Brazil is one such market for Cabify. The company announced in April this year that they were shuttering their operations in the South American country, where they had been since 2016, citing unprofitability and the fallout from the coronavirus pandemic.
“At some point in time we had to decide where to focus our efforts and had to recognise that it was a market that was far from reaching profitability,” he says. “We’ve done this with some other markets in the past and in some we’ve come back whenever the conditions have changed and hopefully we can do that in Brazil soon, but right now the market is not a priority for us.”
Spain’s other unicorn, the food-delivery app Glovo, completely exited Latin America in September 2020, selling off its operations to Delivery Hero.
Glovo co-founder and CEO Oscar Pierre told Tech.eu last month that in the food-delivery sector, being the market leader is hugely important, and it is vital to learn to “shut down very fast” in a market if they did not have a “clear path to number one.”
For ride-hailing however, being the first to market is not that relevant for success, de Antonio says, noting that food delivery is more like a natural monopoly, while the mobility sector is more of an oligopoly.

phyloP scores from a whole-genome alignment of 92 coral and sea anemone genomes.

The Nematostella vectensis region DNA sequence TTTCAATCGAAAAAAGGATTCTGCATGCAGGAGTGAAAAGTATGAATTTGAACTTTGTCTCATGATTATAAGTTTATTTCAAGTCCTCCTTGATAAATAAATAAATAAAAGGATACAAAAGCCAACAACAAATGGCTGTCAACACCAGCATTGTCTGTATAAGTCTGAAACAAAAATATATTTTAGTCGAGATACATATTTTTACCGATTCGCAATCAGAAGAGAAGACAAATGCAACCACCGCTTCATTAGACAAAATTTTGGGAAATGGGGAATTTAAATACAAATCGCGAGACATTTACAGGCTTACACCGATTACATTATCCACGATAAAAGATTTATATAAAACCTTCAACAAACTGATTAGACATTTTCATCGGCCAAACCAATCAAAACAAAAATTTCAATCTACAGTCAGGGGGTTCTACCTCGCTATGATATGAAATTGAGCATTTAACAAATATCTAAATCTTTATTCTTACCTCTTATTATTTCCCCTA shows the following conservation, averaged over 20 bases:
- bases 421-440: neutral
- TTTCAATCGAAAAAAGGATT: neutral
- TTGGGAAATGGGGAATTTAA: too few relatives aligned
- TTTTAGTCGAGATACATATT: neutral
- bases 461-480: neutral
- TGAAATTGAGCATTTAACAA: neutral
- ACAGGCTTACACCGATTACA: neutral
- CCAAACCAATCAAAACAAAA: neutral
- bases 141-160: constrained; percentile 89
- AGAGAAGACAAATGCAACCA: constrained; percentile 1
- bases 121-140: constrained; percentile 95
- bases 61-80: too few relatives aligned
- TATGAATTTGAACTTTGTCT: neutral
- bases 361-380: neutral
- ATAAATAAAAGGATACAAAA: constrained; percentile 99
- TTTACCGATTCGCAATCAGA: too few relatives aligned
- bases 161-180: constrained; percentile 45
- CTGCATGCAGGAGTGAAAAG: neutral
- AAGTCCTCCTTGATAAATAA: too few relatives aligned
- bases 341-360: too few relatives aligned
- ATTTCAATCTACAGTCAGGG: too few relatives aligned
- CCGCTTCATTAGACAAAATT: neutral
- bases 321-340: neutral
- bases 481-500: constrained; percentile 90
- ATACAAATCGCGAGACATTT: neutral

“I would argue that what matters most is that you build value beyond the commodity so in the long term you originate and can differentiate,” he says, meaning for example, investment in carbon neutrality and paying taxes in all the countries where you operate.
Cabify has two different business models in Spain and Latin America. In Spain, cars for transporting customers need to have special licences, and these tend to be mostly owned by companies with fleets of cars. This means drivers are employed on proper work contracts by the companies.
In LatAm, Cabify is still using the gig-economy model where the drivers are self-employed with their own cars. De Antonio says they are planning to export the Spanish model to Latin American markets, as it is working well in Spain, but they don’t have a date for it as yet.
Juan de Antonio’s expansion tips
> Balance the resources you have with how many mistakes you can allow yourself.
He says that striking a balance between spreading yourself too thin and building a strong playbook by market is so tough that many startups either expand too slowly or too fast.
“We spread ourselves too thin for a number of years, until early 2014, when for the first time in our history we got a significant amount of money as Series A and it allowed us to have execution that was not biased by running out of cash in a matter of days,” he says. “The business grew very rapidly and in a sustainable manner and that allowed us to expand to different markets.”
> Latin America is not necessarily the obvious expansion choice for Spanish startups.
“I would argue that it is easier to expand within Europe than to go from Spain to Latin America—the cities are very different for starters,” he says, adding that there are so many differences and nuances in the language that it can actually be a disadvantage.